Fast forward to the year 2033. It’s football, but not as we know it.
The Champions League has morphed into the European Super League. Don’t get too excited though.
Because if you’ve not got a wealthy owner or the right name, you’re not invited. If you’re name’s not on the list, you’re not coming in.
History counts for nothing either. It’s all about the h£r£ and now.
This is a competition for only the richest franchises in Europe. A new toy for the game’s billionaire owners, a new way for them to line their pockets.
Licenses for the league are granted on the basis of commercial power, stadium size and the number of customers on a club’s database. Competition is secondary. Promotion and relegation nonexistent.
Welcome to an exclusive arena for the game’s big names and big hitters, a closed shop. The elite shall be protected at all costs.
Commerce comes before competition, while profit margins matter more than points or positions. It’s a scary, sobering prospect.
Flash back to the present day. And Doncaster of all places suddenly finds itself at the epicentre of a footballing volcano, waiting to explode.
A passionate outpouring of emotion and anger from the people who make this glorious game what it is - the fans - is bubbling up in South Yorkshire.
Yes, you read that correctly, Doncaster now finds itself slap bang in the middle of a furore that could have serious repercussions for the future of football, not just in this country but in each corner of the globe.
Why? Because the FA Women’s Super League (FAWSL) appears to be well before its time.
We’ve already reached the year 2033 in the land of the women’s game.
The FAWSL, launched in 2011, was designed to drive women’s football forward by improving standards and projecting more positive PR on a sport which struggled to capture the public’s imagination and support.
Over the last two years it has done exactly that.
Attendances are on the rise, television companies are queuing up for a piece of the action and, more importantly, England now boast a jolly good team. Not world-beaters yet, but getting there.
However, last month the league’s administrators made a short-sighted decision that is a backward step not just for the women’s game but for anyone who loves football and fair play.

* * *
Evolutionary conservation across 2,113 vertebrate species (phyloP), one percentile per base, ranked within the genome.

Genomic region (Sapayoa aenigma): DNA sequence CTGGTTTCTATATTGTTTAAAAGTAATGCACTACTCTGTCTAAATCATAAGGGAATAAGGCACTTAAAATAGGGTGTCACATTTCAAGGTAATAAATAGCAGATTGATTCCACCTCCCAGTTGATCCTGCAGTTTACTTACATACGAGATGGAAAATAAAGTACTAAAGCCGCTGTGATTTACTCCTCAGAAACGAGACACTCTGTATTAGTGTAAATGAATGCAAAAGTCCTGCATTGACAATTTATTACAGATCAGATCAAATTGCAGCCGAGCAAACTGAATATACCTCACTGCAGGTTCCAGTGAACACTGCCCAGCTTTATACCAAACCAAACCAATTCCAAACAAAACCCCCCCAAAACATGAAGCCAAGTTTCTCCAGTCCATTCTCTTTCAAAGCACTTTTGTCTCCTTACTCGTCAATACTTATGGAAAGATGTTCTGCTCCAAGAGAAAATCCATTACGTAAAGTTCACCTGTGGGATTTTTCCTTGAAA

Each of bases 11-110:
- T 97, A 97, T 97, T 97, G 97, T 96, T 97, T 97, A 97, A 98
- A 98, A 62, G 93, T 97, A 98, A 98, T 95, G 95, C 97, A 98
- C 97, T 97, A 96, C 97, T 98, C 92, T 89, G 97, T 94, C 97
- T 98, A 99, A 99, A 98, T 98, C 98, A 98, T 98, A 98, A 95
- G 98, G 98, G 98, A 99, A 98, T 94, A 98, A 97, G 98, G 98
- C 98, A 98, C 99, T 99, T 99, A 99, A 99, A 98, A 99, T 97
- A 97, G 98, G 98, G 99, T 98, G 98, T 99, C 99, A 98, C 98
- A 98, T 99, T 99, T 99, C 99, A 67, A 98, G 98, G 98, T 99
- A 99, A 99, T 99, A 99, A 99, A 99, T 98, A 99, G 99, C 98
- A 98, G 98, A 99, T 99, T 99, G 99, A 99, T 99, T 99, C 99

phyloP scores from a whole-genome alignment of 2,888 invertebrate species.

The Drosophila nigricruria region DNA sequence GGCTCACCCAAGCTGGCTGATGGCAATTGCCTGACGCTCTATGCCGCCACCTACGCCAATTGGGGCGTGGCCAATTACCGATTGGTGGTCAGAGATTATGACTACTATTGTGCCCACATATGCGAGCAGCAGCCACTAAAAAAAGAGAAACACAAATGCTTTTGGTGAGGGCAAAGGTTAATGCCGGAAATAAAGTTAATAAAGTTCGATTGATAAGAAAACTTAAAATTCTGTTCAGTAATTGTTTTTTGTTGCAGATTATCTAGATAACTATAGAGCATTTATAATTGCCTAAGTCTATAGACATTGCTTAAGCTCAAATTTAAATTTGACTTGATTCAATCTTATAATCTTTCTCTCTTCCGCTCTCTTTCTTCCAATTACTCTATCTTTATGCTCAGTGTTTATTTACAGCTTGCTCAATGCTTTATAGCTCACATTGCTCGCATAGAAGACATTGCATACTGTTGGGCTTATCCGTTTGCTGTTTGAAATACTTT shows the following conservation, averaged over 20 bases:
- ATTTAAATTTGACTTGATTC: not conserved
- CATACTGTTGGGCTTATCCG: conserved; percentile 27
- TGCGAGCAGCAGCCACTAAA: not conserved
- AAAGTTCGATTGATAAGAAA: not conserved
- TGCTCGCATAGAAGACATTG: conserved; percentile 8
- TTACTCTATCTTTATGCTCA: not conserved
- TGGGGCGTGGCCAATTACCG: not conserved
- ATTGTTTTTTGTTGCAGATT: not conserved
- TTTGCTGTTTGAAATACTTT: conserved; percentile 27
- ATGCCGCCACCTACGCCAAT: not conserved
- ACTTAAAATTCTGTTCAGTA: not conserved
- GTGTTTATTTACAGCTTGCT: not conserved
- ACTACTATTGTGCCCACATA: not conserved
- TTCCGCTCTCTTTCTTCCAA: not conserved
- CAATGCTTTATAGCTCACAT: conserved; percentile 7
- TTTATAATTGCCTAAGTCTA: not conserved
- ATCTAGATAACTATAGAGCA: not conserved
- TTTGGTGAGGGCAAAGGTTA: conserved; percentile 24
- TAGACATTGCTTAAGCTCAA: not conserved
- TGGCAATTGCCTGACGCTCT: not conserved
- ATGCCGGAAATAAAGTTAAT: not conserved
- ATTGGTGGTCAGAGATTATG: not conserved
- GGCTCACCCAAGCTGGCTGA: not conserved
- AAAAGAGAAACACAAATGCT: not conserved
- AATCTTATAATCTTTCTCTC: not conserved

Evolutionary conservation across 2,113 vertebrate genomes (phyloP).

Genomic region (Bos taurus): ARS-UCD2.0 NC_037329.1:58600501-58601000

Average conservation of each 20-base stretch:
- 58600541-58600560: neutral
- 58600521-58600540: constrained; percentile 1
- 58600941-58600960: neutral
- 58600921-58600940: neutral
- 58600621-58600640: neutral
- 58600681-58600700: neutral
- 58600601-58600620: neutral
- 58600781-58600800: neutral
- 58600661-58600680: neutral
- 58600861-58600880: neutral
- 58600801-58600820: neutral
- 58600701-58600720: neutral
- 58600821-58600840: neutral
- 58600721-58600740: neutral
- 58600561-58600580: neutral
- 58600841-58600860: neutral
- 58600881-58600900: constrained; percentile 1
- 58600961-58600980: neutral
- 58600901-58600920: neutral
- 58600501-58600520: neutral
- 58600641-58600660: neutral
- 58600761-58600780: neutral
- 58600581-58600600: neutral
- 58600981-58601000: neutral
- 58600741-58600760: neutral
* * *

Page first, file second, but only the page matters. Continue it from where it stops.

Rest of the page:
When the FA relegated Doncaster Rovers Belles to the new FAWSL Second Division, for reasons not yet explained, it was not just a kick in the teeth for one of the most famous women’s teams on the planet - but everyone who loves the beautiful game.
Decisions like this set a dangerous precedent. Bang goes the concepts of competition, fair play and a level playing field to do it all on.
People will take some convincing that it is a decision not based on the scourge of modern football - money.
And money will talk even louder in football in years to come than it does now - unless the paying customer makes a stand.
The people of Doncaster can now do their bit not just to save the Belles from a ludicrous relegation, but to also make some sort of protest about the slippery slope that football appears to be treading.
It might just prove to be the wake up call that this town needs too.
“What do we have to do to get a crowd at Doncaster?”
That was the general gist of an FA representative’s comments to me as the Keepmoat Stadium emptied ahead of Belles’ recent home game against Chelsea.
Another Rovers double-header had failed miserably in its attempts to boost a sparse crowd.
Those disappointing figures, although not a defence for the outrageous decision that followed, have not gone unnoticed at FA headquarters.
It’s those poor turn-outs and a perceived lack of interest which I believe lie at the heart of Belles’ relegation.
No fault of the players, not a reflection on the past - but a perception that Doncaster doesn’t really care about its women’s team.
If only a small percentage of the people who were to quick to sign an online petition this week had supported the Belles in person, the club might not be in the position it now finds itself.
I guess it’s true what they say: ‘you don’t realise what you have until it’s gone.’
So if you do care about Belles, or you care about football, make sure you do something about it - before we reach 2033.